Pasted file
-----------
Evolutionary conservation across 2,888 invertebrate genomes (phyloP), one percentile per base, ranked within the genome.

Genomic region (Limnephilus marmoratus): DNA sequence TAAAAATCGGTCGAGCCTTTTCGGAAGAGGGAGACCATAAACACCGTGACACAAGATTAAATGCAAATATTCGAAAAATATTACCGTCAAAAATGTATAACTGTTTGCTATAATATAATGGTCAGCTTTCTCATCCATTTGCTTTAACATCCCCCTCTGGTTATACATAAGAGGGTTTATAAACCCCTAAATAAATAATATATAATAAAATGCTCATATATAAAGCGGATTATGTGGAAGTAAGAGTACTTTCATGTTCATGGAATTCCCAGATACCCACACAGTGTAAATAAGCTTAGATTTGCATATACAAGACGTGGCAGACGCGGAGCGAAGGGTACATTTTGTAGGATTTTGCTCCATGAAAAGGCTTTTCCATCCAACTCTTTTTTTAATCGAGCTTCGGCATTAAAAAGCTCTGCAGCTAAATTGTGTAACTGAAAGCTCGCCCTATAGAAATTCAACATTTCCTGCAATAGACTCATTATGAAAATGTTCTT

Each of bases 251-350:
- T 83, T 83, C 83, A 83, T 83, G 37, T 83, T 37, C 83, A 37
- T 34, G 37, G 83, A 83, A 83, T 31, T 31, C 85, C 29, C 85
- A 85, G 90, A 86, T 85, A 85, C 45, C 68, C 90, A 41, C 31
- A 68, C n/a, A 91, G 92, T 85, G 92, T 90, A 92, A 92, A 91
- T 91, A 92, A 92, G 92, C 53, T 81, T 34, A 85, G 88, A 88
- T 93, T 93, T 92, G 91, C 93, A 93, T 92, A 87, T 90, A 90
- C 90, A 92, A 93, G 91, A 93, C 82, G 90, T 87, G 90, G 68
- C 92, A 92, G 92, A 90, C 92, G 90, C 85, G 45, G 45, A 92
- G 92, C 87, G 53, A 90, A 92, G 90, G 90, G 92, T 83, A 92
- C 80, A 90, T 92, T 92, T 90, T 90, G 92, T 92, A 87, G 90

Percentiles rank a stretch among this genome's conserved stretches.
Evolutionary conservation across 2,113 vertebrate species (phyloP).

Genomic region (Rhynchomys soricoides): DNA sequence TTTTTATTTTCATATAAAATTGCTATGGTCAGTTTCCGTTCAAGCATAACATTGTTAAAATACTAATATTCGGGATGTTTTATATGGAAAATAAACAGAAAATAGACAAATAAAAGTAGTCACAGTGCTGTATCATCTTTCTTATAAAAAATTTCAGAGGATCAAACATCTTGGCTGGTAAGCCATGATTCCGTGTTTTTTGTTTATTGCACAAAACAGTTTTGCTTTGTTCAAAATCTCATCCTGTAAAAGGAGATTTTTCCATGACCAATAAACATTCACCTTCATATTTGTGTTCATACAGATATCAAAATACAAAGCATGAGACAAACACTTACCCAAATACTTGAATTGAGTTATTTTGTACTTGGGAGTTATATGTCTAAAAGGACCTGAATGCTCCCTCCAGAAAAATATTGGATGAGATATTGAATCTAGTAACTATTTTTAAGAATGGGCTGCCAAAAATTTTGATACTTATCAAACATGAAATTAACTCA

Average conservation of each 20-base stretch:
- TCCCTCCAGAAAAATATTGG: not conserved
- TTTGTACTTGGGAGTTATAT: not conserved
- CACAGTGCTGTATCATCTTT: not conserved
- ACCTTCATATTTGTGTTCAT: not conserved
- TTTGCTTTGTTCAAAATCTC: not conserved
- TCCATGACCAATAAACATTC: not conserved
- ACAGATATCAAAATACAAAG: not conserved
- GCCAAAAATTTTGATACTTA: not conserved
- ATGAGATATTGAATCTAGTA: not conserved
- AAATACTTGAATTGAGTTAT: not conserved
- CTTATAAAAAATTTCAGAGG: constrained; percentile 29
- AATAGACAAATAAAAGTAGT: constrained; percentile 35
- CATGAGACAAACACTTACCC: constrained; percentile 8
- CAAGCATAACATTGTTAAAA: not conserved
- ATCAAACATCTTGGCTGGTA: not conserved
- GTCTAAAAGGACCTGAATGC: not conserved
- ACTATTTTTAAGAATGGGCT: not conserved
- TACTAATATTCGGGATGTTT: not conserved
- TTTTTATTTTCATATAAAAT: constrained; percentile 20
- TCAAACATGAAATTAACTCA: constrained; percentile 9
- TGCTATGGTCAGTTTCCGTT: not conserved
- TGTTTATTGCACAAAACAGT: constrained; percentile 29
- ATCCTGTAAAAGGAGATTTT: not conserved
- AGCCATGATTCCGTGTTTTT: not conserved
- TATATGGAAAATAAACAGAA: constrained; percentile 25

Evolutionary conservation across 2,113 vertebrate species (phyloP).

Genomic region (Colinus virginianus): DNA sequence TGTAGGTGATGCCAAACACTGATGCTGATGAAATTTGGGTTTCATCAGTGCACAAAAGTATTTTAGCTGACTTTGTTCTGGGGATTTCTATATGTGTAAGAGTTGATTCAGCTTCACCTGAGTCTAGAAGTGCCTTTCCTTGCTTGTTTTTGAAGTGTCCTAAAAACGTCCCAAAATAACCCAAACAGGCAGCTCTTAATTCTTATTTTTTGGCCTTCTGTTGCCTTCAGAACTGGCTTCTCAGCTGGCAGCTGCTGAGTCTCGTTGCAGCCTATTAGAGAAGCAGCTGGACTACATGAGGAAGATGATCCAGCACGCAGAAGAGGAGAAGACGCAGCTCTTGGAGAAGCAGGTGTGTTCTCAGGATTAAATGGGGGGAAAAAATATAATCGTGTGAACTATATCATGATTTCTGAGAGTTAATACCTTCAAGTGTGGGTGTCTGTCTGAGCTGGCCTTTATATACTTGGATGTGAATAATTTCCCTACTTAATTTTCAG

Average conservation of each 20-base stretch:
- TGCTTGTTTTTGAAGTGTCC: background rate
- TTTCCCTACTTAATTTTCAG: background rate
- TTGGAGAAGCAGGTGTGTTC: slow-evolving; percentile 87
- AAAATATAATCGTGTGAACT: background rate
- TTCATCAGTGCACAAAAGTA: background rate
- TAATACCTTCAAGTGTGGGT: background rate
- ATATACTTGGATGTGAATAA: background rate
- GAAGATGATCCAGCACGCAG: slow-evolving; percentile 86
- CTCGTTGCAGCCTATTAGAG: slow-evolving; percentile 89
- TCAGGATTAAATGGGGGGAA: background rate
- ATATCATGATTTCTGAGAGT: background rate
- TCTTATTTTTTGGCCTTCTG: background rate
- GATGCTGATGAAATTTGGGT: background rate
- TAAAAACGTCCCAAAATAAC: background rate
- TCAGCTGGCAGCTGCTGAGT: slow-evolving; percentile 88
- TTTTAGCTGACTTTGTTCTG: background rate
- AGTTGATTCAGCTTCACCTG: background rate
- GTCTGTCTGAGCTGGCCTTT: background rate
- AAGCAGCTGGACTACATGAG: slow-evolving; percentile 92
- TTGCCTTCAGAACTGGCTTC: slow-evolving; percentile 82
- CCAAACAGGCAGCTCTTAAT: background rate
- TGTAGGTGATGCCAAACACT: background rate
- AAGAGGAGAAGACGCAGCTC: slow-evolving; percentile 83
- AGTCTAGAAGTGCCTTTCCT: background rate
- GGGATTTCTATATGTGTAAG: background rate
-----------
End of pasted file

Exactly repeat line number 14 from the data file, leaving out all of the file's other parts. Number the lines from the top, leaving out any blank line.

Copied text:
Percentiles rank a stretch among this genome's conserved stretches.